I was terrified. Not only is running really hard on both a physical and mental level, but I realized I was possibly more terrified of being looked at while running. I spent the first few weeks of training on a treadmill at my gym, hoping no one was on the stair climber right behind me to stare straight at me. I felt self-conscious that my face got really red from hard workouts. I felt self-conscious that I wasn’t wearing the right outfits for running. (Is spandex a necessity?!?!) I felt self-conscious that the runners next to me were going faster and farther and they were thinking I was lame. When I forced myself to step off the treadmill and run outside, my fears only escalated. Now I was stressed about all the people that were watching me run past their cars, and I chose parks that weren’t heavily populated instead of busy roads.
But as I trained and built up my endurance, something inside me changed. Instead of picturing myself running, I just started running. I stopped worrying about being a good vision of me and I gave myself all of me. Before, I used to do cardio in an effort to burn fat and fit into those jeans I’ve been keeping in the back of my closet. Now, I do cardio to build up my endurance, get my heart rate up, and prove to myself I can do it. I used to do weight workouts and sit-ups to tone up the parts of me I thought were just awful to look at. Now I do strength training to build muscle I use to carry myself through long runs and workouts—and it really helps. Running now makes me feel happy because I can set a goal and get there, and working toward that goal allows me to release all those happy endorphins, feel more energy and motivation, and see what my body is capable of.
I have, quite literally, begun to run away from self-objectification.
And research backs up my own experience. A U.S. National Physical Activity and Weight Loss Survey found that body size satisfaction had a significant effect on whether a person performed regular physical activity, regardless of the individual’s actual weight (Kruger, Lee, Ainsworth, & Macera, 2008). So, those who were satisfied with the way their body looked were more likely to engage in physical activity than those less satisfied. The problem is, research also shows us most females are unhappy with their bodies—even disgusted with their bodies.
The “I feel too fat or too ugly to work out” mentality is rampant, and it keeps us from moving, living, doing, and being. But guess what? When we push ourselves to break free from that prison of being looked at and just move, something miraculous happens. Just like my experience of learning to run from self-objectification, studies show us that when females engage in physical activity, increased self-efficacy, or confidence in your abilities and your body, is the beautiful outcome.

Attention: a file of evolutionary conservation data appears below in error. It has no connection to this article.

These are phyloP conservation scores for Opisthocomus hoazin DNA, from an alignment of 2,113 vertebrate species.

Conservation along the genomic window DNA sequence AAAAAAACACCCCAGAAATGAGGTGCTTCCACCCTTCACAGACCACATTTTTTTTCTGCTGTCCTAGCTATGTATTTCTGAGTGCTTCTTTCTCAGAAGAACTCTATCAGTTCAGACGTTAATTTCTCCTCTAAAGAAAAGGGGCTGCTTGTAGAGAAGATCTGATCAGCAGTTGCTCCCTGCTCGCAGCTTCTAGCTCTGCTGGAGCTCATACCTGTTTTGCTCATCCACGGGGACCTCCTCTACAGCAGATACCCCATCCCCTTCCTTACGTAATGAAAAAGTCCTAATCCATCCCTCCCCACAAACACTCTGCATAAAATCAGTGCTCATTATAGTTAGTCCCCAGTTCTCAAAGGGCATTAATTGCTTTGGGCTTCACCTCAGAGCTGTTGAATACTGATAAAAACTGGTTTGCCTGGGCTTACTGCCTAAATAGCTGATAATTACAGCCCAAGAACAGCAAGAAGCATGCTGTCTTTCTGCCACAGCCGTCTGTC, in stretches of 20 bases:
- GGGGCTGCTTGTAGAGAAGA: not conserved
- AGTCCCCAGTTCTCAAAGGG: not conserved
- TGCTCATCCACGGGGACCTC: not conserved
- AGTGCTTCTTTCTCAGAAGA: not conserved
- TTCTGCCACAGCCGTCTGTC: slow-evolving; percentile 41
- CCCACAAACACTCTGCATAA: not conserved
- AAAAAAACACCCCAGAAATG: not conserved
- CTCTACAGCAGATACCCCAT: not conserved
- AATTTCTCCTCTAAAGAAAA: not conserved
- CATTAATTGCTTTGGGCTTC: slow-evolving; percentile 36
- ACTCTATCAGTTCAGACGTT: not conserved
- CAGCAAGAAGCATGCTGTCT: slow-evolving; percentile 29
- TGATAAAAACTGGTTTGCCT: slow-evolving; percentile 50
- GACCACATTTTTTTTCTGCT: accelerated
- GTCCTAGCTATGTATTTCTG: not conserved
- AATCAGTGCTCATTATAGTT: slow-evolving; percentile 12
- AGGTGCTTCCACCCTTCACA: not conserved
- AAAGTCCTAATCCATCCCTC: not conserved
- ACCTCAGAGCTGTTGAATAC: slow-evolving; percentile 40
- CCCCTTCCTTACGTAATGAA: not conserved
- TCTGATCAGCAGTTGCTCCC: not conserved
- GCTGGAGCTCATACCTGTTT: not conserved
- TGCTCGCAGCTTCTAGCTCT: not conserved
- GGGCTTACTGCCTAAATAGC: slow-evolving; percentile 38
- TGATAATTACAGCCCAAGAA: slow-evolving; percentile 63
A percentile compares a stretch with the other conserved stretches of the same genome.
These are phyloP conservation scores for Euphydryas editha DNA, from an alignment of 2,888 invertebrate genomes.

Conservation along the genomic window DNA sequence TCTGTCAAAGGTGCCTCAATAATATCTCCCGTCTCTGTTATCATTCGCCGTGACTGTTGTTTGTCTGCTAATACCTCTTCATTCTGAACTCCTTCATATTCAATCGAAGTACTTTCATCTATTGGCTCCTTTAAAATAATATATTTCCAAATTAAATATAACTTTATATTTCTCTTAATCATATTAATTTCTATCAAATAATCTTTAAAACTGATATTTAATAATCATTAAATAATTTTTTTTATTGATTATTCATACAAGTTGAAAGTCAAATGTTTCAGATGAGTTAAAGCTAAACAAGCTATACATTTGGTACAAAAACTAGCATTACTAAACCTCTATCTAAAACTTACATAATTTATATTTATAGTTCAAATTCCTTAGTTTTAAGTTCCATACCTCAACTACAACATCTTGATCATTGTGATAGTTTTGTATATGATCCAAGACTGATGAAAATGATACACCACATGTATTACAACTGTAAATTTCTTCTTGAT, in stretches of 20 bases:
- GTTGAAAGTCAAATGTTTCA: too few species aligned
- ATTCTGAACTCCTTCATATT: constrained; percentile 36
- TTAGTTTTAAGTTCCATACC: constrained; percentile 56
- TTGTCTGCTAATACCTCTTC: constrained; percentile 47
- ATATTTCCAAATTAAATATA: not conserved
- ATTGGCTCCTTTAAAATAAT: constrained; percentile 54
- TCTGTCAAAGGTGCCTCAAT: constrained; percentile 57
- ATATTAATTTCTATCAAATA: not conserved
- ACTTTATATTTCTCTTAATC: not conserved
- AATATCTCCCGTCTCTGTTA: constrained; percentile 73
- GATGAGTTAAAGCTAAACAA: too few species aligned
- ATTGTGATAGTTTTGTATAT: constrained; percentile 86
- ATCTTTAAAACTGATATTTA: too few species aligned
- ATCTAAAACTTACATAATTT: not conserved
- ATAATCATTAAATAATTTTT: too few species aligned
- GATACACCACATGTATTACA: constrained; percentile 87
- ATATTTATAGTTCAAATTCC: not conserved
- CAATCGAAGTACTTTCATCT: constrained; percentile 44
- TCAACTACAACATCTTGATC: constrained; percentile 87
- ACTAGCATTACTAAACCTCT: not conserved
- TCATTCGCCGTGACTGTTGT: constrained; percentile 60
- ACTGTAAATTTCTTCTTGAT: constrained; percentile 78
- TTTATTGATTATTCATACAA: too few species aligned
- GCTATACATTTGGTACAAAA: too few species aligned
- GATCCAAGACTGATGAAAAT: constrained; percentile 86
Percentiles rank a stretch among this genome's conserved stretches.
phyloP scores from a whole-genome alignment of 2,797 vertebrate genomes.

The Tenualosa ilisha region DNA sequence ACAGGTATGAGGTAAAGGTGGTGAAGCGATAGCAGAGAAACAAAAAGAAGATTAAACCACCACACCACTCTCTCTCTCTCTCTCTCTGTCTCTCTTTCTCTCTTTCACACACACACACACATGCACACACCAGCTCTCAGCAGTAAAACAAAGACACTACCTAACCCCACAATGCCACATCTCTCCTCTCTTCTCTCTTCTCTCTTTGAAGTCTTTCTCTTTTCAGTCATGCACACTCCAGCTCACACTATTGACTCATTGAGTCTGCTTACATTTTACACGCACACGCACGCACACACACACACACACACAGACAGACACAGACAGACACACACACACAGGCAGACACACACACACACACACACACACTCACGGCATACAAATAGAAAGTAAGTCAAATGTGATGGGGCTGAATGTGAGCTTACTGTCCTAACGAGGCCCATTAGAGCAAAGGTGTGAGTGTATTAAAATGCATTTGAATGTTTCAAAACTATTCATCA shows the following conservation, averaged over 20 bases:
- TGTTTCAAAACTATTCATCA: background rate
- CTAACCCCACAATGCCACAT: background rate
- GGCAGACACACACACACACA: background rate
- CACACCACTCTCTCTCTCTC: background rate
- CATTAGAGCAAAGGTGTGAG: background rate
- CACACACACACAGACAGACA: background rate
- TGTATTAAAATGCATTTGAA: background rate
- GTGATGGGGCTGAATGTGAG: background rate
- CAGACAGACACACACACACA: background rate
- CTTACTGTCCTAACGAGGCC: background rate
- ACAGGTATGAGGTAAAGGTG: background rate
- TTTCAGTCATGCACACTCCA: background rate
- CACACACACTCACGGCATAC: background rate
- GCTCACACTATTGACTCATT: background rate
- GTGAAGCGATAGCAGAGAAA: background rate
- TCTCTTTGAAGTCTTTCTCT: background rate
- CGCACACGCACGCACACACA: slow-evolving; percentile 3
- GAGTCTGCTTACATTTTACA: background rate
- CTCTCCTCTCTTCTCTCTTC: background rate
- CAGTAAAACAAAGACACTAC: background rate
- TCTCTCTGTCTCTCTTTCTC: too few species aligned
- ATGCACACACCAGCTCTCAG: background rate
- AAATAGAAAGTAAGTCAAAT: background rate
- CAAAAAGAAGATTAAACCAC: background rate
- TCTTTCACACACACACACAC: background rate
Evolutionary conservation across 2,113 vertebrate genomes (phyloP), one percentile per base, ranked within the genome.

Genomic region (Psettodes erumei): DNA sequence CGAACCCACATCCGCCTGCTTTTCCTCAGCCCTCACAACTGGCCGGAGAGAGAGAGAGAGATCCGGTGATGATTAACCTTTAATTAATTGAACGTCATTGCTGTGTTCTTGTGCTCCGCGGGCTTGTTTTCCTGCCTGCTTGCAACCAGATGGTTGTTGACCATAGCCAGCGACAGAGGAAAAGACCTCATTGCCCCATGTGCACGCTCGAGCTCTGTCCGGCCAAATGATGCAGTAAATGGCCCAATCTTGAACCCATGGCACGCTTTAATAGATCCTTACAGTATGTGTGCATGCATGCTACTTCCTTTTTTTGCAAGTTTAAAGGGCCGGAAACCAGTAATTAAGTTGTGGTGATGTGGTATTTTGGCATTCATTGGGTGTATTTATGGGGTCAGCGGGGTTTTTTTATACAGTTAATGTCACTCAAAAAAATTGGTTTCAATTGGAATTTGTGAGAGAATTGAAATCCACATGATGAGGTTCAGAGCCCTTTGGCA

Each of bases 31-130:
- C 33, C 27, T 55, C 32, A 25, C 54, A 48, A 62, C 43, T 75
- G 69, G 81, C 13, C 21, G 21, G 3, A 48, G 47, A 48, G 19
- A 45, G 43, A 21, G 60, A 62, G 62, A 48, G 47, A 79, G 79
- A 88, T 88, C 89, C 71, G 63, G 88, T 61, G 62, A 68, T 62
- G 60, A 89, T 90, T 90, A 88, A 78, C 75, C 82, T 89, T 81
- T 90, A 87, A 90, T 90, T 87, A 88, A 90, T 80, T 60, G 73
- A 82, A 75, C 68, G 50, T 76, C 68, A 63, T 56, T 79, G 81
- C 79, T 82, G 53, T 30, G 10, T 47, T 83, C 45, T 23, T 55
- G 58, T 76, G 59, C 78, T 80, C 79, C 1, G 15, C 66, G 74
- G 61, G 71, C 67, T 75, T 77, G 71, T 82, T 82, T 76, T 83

So our Resolution #1 is there for good reason—it can lead you to real health, happiness, and confidence in a way that working toward a number on the scale or a clothing size never, ever will. My New Year’s Resolutions used to revolve around clothing sizes, measurements, or numbers on the scale, and I don’t think I’m alone in realizing that even if the number got smaller, it had little to do with my actual health or happiness. I can look back in old journals and see that sometimes I resorted to extremes in eating and exercising to get to that random number I thought would bring with it all the joy I could imagine:
“If I can just lose this much weight, I’ll be so happy!”
“I’ll love myself if I can just lose this many inches.”
But personal experience, academic research, and body image advocacy have taught me something very different: an arbitrary number is never the key to happiness, confidence, or even health and fitness. A fitness goal focusing on achievements can help you break out of that harmful mindset that maintains a fixation on the look of our bodies, rather than how we feel and what we can do.
So here’s the goal: RUN. Or swim. Or bike. Or jump rope. Or climb stairs. Or do sit-ups. Or push-ups. Or play basketball. Or soccer. Or volleyball. Just move and live and be and step outside the prison of watching yourself be looked at. Using your body as an instrument for your benefit, rather than an ornament for others to admire, is a crucial step to developing positive body image. Now get out there and use it!
Lindsay Kite and Lexie Kite are the directors of Beauty Redefined and 28-year-old identical twin sisters with PhDs in the study of media and body image from the University of Utah (’13). They have a passion for helping girls and women recognize and reject harmful messages about their bodies and learn to develop body image resilience to move beyond body shame and fixation on appearance to much more important things. Read more of their work on their website.